After launching three of its last four Cygnus missions from Florida, Orbital ATK is planning to begin a string of cargo launches to the International Space Station on its Antares rocket with one now scheduled for Nov. 12.
Orbital ATK plans to resume using its Antares rocket for launches of the Cygnus cargo spacecraft later this summer, as the company continues to seek additional government and commercial customers for the launch vehicle.
As Orbital ATK prepares to launch a Cygnus cargo spacecraft on an Atlas 5, the company expects to hear soon from NASA about potentially using that rocket again on future cargo missions.
In its first flight in nearly two years, an Orbital ATK Antares successfully launched a Cygnus cargo spacecraft to the International Space Station Oct. 17.
The first launch of an Orbital ATK Antares rocket with a new first stage engine is now planned for early October, a company official said Sept. 13.
Satellite and rocket manufacturer Orbital ATK on Aug. 10 said global commercial satellite demand is weaker than the company had expected and would be a drag on its financial results in both 2016 and 2017.
A May 31 static fire test of the new first stage of Orbital ATK’s Antares launch vehicle should clear the way for that rocket to return to flight in early July.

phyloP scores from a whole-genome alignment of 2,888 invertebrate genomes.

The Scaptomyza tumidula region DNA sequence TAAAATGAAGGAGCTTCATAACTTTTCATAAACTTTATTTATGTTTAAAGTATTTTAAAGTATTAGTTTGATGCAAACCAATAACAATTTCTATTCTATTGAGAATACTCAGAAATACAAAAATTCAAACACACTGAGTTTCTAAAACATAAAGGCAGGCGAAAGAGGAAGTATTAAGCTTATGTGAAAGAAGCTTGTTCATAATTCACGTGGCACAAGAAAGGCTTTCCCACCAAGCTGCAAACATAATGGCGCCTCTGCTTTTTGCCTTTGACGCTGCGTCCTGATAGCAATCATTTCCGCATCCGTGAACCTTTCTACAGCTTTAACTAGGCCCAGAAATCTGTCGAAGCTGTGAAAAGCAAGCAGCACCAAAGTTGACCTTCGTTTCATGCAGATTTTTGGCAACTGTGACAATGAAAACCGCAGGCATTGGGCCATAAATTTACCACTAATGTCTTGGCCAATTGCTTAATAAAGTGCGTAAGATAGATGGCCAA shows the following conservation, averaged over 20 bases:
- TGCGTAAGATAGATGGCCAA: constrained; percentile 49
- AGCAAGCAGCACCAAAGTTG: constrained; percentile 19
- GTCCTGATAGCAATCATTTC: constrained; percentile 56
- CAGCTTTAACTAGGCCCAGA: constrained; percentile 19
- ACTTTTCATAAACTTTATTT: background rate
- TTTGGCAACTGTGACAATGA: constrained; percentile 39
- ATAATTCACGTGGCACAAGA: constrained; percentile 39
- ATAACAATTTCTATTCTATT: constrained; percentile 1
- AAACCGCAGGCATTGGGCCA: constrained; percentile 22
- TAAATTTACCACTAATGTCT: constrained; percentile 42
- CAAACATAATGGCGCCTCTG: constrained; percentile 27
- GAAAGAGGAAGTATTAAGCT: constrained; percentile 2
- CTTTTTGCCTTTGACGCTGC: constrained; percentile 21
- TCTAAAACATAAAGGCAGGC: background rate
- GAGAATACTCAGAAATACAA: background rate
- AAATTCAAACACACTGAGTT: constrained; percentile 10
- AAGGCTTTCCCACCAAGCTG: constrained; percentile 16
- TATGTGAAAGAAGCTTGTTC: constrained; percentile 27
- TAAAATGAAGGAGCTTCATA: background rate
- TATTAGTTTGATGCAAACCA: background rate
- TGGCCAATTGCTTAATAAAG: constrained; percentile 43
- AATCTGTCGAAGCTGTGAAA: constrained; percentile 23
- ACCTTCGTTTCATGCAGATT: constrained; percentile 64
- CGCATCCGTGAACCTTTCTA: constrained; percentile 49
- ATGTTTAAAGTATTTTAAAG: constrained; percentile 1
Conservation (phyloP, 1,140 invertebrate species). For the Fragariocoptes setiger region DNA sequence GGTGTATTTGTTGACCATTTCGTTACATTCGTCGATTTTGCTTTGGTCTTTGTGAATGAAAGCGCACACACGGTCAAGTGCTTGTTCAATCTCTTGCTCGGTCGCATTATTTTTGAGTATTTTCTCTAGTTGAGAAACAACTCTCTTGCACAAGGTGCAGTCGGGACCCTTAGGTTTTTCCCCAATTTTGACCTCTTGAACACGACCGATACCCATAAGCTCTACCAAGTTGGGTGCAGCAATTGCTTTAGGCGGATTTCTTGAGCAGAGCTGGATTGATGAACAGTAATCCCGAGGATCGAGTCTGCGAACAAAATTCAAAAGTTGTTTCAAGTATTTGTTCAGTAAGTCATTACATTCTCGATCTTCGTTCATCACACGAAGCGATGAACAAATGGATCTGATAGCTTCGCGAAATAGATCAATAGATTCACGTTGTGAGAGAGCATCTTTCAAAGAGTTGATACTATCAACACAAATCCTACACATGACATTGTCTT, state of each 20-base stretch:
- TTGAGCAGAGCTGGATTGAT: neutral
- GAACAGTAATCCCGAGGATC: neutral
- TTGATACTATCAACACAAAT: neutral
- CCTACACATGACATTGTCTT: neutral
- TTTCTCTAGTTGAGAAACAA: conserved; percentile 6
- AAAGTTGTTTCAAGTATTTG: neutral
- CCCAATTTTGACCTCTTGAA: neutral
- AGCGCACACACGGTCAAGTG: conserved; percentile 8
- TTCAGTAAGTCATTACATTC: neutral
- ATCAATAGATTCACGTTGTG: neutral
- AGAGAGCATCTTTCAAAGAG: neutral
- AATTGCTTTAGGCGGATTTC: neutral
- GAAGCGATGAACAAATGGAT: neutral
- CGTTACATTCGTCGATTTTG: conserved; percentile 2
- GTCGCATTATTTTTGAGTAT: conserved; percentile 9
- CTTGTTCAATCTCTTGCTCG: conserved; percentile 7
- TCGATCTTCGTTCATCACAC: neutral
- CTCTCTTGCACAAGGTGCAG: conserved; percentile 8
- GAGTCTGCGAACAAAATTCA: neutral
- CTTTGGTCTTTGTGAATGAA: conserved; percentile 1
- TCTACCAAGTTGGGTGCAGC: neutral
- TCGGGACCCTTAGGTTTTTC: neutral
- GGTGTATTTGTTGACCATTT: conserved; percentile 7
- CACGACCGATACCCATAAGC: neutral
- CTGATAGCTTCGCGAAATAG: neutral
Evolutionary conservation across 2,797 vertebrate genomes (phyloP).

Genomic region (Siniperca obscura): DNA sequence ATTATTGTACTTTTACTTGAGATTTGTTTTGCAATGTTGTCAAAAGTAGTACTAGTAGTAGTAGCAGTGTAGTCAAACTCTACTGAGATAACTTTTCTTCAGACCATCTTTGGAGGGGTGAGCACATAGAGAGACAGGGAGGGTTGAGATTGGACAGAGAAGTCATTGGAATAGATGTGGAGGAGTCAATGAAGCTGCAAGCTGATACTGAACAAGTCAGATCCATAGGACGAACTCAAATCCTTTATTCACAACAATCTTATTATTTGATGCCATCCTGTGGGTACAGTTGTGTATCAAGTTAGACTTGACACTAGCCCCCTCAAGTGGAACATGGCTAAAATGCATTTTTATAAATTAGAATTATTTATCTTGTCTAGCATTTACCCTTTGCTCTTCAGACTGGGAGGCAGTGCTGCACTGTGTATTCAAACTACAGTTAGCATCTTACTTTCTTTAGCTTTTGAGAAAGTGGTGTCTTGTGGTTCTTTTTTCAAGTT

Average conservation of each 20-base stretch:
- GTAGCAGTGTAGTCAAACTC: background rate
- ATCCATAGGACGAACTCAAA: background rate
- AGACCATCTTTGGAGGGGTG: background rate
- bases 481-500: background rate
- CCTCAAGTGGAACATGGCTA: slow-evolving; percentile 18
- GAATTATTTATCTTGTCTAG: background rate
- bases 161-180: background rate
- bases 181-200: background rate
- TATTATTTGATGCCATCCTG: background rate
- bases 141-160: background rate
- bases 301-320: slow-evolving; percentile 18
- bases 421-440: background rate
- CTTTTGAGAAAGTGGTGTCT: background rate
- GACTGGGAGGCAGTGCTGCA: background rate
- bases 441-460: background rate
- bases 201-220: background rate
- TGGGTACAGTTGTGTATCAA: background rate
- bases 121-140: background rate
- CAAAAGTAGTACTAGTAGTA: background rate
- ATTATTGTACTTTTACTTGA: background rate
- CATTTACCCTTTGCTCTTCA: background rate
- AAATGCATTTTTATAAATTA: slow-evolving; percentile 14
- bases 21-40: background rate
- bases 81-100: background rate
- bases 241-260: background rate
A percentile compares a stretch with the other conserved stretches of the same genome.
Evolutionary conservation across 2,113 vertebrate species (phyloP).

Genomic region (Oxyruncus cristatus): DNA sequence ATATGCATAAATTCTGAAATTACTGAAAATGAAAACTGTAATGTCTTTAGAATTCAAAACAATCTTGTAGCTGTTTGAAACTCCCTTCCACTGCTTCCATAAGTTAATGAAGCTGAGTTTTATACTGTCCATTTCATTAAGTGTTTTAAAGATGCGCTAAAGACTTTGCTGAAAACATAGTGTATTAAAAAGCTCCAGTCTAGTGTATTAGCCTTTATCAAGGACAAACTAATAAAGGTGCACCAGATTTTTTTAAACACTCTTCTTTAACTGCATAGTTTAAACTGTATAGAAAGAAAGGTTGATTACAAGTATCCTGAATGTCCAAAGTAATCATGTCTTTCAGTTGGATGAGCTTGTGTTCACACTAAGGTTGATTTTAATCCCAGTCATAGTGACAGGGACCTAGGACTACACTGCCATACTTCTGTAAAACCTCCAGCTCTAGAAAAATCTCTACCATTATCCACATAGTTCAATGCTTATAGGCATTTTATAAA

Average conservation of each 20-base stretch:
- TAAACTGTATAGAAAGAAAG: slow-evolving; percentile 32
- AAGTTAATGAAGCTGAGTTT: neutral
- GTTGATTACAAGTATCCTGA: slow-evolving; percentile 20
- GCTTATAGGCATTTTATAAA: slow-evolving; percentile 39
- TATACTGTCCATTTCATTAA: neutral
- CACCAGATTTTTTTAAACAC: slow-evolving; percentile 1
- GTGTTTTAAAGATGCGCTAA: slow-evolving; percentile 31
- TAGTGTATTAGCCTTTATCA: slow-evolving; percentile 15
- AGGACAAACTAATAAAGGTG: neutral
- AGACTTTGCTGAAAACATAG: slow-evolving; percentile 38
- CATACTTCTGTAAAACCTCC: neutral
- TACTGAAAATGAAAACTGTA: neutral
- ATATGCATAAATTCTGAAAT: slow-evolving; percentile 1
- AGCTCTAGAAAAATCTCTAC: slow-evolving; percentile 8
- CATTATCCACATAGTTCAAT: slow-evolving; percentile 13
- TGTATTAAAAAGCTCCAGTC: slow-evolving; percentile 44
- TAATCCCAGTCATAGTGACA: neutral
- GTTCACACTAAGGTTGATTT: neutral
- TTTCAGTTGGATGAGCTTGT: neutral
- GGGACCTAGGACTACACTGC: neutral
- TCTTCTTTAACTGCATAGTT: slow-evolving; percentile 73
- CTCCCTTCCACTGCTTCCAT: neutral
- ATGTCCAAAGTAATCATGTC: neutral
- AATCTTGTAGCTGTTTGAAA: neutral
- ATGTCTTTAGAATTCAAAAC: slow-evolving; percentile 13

Satellite and rocket builder Orbital ATK on May 5 said its re-engined Antares medium-lift launch vehicle likely would make its first flight in July and would be nicely profitable for Orbital even if it wins no other customers beyond its current NASA space station resupply business.
As the first Cygnus mission launched on an Atlas rocket arrived at the International Space Station, Orbital ATK was already looking ahead to the second such mission, as well as resuming flights in 2016 of an updated version of the company’s own Antares launch vehicle.
A NASA investigation into last year’s failure of an Orbital ATK Antares launch vehicle could not identify a single technical root cause of the accident, a conclusion at odds with Orbital’s own investigation.
Aerojet Rocketdyne will pay Orbital ATK $50 million to end a dispute about the role Aerojet’s AJ-26 engine played in last year’s Antares launch failure, the propulsion provider announced Sept. 24.
Orbital ATK’s plans to resume cargo flights to the International Space Station, using both an existing launch vehicle and an upgraded version of its own Antares rocket, face risks that could delay those missions, according to a new report.